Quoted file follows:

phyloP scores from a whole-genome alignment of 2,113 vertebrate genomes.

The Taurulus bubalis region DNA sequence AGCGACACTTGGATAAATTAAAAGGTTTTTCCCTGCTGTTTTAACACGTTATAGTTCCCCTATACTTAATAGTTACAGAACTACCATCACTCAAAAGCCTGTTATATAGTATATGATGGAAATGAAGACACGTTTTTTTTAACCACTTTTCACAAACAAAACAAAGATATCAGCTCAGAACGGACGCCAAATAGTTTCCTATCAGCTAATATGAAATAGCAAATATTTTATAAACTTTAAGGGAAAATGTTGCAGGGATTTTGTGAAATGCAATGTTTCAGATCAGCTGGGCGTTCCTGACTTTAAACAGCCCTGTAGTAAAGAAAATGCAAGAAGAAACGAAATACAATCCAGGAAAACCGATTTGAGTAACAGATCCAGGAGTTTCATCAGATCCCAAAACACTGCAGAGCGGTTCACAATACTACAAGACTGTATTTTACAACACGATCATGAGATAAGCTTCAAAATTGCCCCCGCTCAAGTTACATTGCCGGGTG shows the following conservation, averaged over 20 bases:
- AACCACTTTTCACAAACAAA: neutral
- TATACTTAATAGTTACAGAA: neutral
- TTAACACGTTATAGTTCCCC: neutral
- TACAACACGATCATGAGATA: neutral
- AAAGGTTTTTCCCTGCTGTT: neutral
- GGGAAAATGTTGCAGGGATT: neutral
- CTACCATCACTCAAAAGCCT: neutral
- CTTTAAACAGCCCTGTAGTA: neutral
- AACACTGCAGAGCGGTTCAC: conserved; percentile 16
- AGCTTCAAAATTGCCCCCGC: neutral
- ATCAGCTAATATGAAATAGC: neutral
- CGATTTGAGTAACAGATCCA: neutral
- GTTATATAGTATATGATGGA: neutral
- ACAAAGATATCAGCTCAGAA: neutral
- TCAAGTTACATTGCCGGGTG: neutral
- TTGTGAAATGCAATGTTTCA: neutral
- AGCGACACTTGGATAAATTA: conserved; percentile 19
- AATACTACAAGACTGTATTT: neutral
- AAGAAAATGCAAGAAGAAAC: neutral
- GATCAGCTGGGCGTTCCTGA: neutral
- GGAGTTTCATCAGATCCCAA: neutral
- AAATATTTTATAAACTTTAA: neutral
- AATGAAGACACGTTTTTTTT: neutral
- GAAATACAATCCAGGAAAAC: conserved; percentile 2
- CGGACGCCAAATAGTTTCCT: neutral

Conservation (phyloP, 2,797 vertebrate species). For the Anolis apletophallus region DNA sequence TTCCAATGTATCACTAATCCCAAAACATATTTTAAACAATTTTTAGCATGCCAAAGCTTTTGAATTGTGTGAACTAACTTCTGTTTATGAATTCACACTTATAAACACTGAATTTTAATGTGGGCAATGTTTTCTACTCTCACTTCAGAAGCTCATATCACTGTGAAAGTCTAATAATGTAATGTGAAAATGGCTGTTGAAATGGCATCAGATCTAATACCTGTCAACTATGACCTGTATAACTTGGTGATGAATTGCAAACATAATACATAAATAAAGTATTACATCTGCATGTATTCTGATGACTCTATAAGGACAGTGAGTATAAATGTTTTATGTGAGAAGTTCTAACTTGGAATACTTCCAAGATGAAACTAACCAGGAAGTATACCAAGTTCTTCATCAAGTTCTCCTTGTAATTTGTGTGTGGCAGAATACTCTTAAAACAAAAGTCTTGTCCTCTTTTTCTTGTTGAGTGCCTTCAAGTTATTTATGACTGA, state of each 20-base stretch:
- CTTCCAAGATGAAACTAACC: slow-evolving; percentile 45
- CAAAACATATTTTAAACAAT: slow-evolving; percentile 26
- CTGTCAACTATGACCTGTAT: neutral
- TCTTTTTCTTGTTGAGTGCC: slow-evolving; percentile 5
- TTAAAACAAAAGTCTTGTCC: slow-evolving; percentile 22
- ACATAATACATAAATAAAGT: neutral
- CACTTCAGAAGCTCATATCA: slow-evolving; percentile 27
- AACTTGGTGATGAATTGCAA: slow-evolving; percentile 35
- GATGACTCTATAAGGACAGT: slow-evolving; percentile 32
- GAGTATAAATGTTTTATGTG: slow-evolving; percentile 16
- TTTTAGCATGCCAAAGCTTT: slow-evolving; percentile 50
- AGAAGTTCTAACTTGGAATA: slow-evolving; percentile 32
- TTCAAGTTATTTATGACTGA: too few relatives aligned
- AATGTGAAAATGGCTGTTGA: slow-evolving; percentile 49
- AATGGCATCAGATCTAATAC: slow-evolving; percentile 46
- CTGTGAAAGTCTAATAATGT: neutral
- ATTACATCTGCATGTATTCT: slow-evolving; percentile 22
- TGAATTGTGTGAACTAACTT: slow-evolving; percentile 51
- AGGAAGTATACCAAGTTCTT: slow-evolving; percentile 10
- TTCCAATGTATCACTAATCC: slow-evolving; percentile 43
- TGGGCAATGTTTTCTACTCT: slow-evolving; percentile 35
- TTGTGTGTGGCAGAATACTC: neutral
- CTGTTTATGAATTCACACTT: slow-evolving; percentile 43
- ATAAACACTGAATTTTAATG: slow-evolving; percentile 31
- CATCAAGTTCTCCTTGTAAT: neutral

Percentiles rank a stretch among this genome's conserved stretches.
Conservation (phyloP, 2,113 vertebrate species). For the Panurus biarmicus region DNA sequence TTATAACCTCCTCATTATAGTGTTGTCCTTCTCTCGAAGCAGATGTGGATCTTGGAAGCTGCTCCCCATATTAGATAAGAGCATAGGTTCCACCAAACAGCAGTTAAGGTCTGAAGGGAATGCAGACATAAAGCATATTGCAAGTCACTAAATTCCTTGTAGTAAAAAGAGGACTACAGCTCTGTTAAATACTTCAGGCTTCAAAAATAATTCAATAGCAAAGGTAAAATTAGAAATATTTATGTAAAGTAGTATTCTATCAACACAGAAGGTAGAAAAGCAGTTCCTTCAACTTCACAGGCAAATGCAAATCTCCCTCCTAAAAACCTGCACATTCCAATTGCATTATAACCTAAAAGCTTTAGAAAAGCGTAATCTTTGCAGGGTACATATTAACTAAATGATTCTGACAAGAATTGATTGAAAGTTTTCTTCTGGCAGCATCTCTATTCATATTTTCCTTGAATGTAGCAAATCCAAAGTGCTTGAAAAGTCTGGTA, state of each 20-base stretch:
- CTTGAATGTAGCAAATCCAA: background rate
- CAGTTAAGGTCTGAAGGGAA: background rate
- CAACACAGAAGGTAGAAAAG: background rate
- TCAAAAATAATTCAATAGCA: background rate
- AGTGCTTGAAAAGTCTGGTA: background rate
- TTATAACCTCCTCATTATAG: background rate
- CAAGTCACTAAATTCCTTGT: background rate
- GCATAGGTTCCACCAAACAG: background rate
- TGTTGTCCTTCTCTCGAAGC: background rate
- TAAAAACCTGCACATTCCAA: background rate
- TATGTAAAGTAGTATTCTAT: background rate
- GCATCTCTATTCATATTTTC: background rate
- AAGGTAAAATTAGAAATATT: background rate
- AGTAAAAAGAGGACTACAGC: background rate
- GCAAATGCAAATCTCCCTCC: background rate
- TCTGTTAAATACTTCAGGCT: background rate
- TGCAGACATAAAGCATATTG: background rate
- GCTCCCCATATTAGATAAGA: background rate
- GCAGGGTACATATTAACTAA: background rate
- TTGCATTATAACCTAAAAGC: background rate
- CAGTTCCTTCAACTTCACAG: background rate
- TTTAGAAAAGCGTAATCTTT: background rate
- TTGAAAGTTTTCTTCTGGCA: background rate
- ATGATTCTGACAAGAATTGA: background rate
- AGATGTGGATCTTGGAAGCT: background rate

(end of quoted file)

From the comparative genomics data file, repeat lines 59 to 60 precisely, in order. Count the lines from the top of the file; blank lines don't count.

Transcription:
- TCAAAAATAATTCAATAGCA: background rate
- AGTGCTTGAAAAGTCTGGTA: background rate